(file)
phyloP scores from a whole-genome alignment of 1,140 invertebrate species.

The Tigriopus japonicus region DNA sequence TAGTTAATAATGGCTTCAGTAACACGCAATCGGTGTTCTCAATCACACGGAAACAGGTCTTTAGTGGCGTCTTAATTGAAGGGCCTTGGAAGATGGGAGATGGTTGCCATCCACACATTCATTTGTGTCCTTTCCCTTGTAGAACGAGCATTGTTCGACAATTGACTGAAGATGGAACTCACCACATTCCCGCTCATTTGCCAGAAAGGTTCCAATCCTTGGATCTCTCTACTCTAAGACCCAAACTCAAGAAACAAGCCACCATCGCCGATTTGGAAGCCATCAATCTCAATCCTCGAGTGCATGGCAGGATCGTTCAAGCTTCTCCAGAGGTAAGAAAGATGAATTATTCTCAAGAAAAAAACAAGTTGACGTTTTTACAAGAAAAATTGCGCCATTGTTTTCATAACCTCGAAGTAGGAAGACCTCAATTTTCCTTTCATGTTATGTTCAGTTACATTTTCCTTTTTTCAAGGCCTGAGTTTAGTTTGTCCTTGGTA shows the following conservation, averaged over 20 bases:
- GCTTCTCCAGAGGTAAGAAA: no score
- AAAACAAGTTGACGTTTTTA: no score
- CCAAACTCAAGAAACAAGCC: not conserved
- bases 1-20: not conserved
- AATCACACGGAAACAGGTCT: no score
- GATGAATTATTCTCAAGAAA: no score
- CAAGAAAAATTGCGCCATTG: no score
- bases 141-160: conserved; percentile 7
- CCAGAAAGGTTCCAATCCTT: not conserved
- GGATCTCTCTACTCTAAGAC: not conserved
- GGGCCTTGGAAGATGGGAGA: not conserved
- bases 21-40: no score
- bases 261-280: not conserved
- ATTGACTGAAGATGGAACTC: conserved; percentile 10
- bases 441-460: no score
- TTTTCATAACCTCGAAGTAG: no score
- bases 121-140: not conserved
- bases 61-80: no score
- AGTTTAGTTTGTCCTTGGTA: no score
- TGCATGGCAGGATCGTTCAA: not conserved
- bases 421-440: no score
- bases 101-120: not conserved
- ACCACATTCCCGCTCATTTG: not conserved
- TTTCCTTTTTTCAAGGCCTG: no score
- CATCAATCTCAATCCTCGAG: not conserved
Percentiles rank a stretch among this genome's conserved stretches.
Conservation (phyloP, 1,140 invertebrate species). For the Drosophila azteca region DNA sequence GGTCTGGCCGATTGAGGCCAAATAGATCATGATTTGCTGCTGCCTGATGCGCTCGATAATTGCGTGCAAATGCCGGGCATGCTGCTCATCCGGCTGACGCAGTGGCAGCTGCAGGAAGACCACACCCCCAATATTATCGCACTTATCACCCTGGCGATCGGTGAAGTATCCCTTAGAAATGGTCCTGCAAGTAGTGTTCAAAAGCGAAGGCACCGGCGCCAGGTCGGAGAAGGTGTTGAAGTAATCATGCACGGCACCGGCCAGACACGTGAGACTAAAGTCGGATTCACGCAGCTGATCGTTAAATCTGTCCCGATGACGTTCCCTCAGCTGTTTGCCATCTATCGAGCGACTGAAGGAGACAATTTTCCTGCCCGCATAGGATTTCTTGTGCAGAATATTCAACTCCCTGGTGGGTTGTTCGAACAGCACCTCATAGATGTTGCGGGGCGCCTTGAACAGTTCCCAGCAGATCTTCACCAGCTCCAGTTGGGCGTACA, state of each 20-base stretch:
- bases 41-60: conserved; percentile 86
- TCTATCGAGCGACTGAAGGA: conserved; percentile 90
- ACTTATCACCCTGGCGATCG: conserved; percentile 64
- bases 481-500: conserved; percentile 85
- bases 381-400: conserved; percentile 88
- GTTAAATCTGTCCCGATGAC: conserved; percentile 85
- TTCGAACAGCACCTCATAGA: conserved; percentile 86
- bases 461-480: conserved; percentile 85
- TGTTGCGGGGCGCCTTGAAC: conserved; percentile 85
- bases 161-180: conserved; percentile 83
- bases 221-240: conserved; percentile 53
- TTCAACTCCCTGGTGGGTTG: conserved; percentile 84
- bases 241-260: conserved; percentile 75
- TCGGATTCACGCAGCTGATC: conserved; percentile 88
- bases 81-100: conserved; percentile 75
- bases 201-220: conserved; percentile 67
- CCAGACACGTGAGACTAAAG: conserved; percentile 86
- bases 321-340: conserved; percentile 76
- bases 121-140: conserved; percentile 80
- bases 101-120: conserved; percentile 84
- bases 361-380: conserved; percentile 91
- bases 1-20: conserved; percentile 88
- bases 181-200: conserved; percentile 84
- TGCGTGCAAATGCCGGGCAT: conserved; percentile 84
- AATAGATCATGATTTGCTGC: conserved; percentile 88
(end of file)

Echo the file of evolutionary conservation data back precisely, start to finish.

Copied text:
phyloP scores from a whole-genome alignment of 1,140 invertebrate species.

The Tigriopus japonicus region DNA sequence TAGTTAATAATGGCTTCAGTAACACGCAATCGGTGTTCTCAATCACACGGAAACAGGTCTTTAGTGGCGTCTTAATTGAAGGGCCTTGGAAGATGGGAGATGGTTGCCATCCACACATTCATTTGTGTCCTTTCCCTTGTAGAACGAGCATTGTTCGACAATTGACTGAAGATGGAACTCACCACATTCCCGCTCATTTGCCAGAAAGGTTCCAATCCTTGGATCTCTCTACTCTAAGACCCAAACTCAAGAAACAAGCCACCATCGCCGATTTGGAAGCCATCAATCTCAATCCTCGAGTGCATGGCAGGATCGTTCAAGCTTCTCCAGAGGTAAGAAAGATGAATTATTCTCAAGAAAAAAACAAGTTGACGTTTTTACAAGAAAAATTGCGCCATTGTTTTCATAACCTCGAAGTAGGAAGACCTCAATTTTCCTTTCATGTTATGTTCAGTTACATTTTCCTTTTTTCAAGGCCTGAGTTTAGTTTGTCCTTGGTA shows the following conservation, averaged over 20 bases:
- GCTTCTCCAGAGGTAAGAAA: no score
- AAAACAAGTTGACGTTTTTA: no score
- CCAAACTCAAGAAACAAGCC: not conserved
- bases 1-20: not conserved
- AATCACACGGAAACAGGTCT: no score
- GATGAATTATTCTCAAGAAA: no score
- CAAGAAAAATTGCGCCATTG: no score
- bases 141-160: conserved; percentile 7
- CCAGAAAGGTTCCAATCCTT: not conserved
- GGATCTCTCTACTCTAAGAC: not conserved
- GGGCCTTGGAAGATGGGAGA: not conserved
- bases 21-40: no score
- bases 261-280: not conserved
- ATTGACTGAAGATGGAACTC: conserved; percentile 10
- bases 441-460: no score
- TTTTCATAACCTCGAAGTAG: no score
- bases 121-140: not conserved
- bases 61-80: no score
- AGTTTAGTTTGTCCTTGGTA: no score
- TGCATGGCAGGATCGTTCAA: not conserved
- bases 421-440: no score
- bases 101-120: not conserved
- ACCACATTCCCGCTCATTTG: not conserved
- TTTCCTTTTTTCAAGGCCTG: no score
- CATCAATCTCAATCCTCGAG: not conserved
Percentiles rank a stretch among this genome's conserved stretches.
Conservation (phyloP, 1,140 invertebrate species). For the Drosophila azteca region DNA sequence GGTCTGGCCGATTGAGGCCAAATAGATCATGATTTGCTGCTGCCTGATGCGCTCGATAATTGCGTGCAAATGCCGGGCATGCTGCTCATCCGGCTGACGCAGTGGCAGCTGCAGGAAGACCACACCCCCAATATTATCGCACTTATCACCCTGGCGATCGGTGAAGTATCCCTTAGAAATGGTCCTGCAAGTAGTGTTCAAAAGCGAAGGCACCGGCGCCAGGTCGGAGAAGGTGTTGAAGTAATCATGCACGGCACCGGCCAGACACGTGAGACTAAAGTCGGATTCACGCAGCTGATCGTTAAATCTGTCCCGATGACGTTCCCTCAGCTGTTTGCCATCTATCGAGCGACTGAAGGAGACAATTTTCCTGCCCGCATAGGATTTCTTGTGCAGAATATTCAACTCCCTGGTGGGTTGTTCGAACAGCACCTCATAGATGTTGCGGGGCGCCTTGAACAGTTCCCAGCAGATCTTCACCAGCTCCAGTTGGGCGTACA, state of each 20-base stretch:
- bases 41-60: conserved; percentile 86
- TCTATCGAGCGACTGAAGGA: conserved; percentile 90
- ACTTATCACCCTGGCGATCG: conserved; percentile 64
- bases 481-500: conserved; percentile 85
- bases 381-400: conserved; percentile 88
- GTTAAATCTGTCCCGATGAC: conserved; percentile 85
- TTCGAACAGCACCTCATAGA: conserved; percentile 86
- bases 461-480: conserved; percentile 85
- TGTTGCGGGGCGCCTTGAAC: conserved; percentile 85
- bases 161-180: conserved; percentile 83
- bases 221-240: conserved; percentile 53
- TTCAACTCCCTGGTGGGTTG: conserved; percentile 84
- bases 241-260: conserved; percentile 75
- TCGGATTCACGCAGCTGATC: conserved; percentile 88
- bases 81-100: conserved; percentile 75
- bases 201-220: conserved; percentile 67
- CCAGACACGTGAGACTAAAG: conserved; percentile 86
- bases 321-340: conserved; percentile 76
- bases 121-140: conserved; percentile 80
- bases 101-120: conserved; percentile 84
- bases 361-380: conserved; percentile 91
- bases 1-20: conserved; percentile 88
- bases 181-200: conserved; percentile 84
- TGCGTGCAAATGCCGGGCAT: conserved; percentile 84
- AATAGATCATGATTTGCTGC: conserved; percentile 88